A MNP office managing partner in Prince Albert is proud to be a part of a group from the company that collectively donated $500,000 to STARS air ambulance from their personal funds.
Kelly Disiewich said the donation was coordinated by Trevor Friesen, a managing partner in Saskatoon.
The funds will go towards the Pegasus Project, which is attempting to raise enough funds to replace STARS aging fleet of helicopters. The project was started by Saskatoon businessman Vaughn Wyant and involves building a custom 1968 Ford Shelby Mustang. The car will be sold at the Barrett-Jackson auction in Scottsdale, Arizona according to Jeri-Lynn Johnston, director of donor relations and development at STARS.
“It’s aligned perfectly with what STARS is – built by the community for the community.”
STARS is moving from a dual platform of flying two models of aging helicopters to a unified platform of flying the H145 helicopter model. The H145 Airbus is a better long term option for STARS in terms of maintenance schedules, cost, and training of pilots, said Johnston.
“It’s a helicopter that we know will take us and be here for generations to come and is sustainable for us moving forward to ensure that we’re here for the next patient that needs us,” said Johnston.
STARS needs a total of nine medically-equipped H145 helicopters, which cost $13 million each.
The initial campaign costed $138 million but STARS has since received $65 million from the federal government and commitments from the provincial governments of Saskatchewan and Alberta. STARS will also be selling their existing fleet. The company needs to fundraise about $10 million dollars to reach their goal, according to Johnston.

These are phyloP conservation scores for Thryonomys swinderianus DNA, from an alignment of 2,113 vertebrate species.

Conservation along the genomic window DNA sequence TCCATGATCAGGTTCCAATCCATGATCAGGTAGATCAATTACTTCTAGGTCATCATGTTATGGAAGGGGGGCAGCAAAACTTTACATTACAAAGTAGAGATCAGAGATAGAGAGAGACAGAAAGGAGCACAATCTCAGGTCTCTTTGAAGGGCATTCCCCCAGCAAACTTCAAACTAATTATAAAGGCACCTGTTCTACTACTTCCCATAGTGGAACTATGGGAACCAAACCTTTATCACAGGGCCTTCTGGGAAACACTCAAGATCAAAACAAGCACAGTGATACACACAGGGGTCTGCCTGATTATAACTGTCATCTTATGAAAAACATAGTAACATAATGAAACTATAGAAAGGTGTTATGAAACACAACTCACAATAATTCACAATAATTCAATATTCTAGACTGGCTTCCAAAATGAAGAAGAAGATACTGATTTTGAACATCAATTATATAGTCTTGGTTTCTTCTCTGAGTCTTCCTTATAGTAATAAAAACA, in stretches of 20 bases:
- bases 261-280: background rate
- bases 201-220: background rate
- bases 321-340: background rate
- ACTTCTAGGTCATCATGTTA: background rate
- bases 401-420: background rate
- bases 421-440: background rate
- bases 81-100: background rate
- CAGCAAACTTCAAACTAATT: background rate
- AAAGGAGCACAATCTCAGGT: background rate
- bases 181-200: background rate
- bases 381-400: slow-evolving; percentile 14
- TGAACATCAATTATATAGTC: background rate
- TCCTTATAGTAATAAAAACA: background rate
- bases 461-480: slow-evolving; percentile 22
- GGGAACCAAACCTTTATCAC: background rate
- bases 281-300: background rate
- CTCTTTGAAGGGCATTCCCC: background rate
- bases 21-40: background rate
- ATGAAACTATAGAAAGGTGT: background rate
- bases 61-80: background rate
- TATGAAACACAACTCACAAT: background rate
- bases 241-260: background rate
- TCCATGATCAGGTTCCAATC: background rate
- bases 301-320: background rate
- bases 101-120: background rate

Disiewich said a core belief at MNP is to support the communities the employees work and live in. He added that STARS and MNP serve the same communities, which led to the donation.
Another reason for MNP to donate to STARS was their response during the 2018 Humboldt Broncos tragedy.
“We got an office in Humboldt and we’ve got a lot of people that were connected to them and we saw the impact that STARS had on that tragedy, how they were able to enable first responders to save more lives,” Disiewich said.
Johnston said the donation from MNP makes a huge difference and impact.
“We’re just so extremely humble when we receive donations whether it be a lemonade stand, a birthday fundraiser, or it be a major partner gift like the one from MNP and just to sum it up we just like to say thank you to the community because STARS is here because of the community support we’ve received,” Johnston said.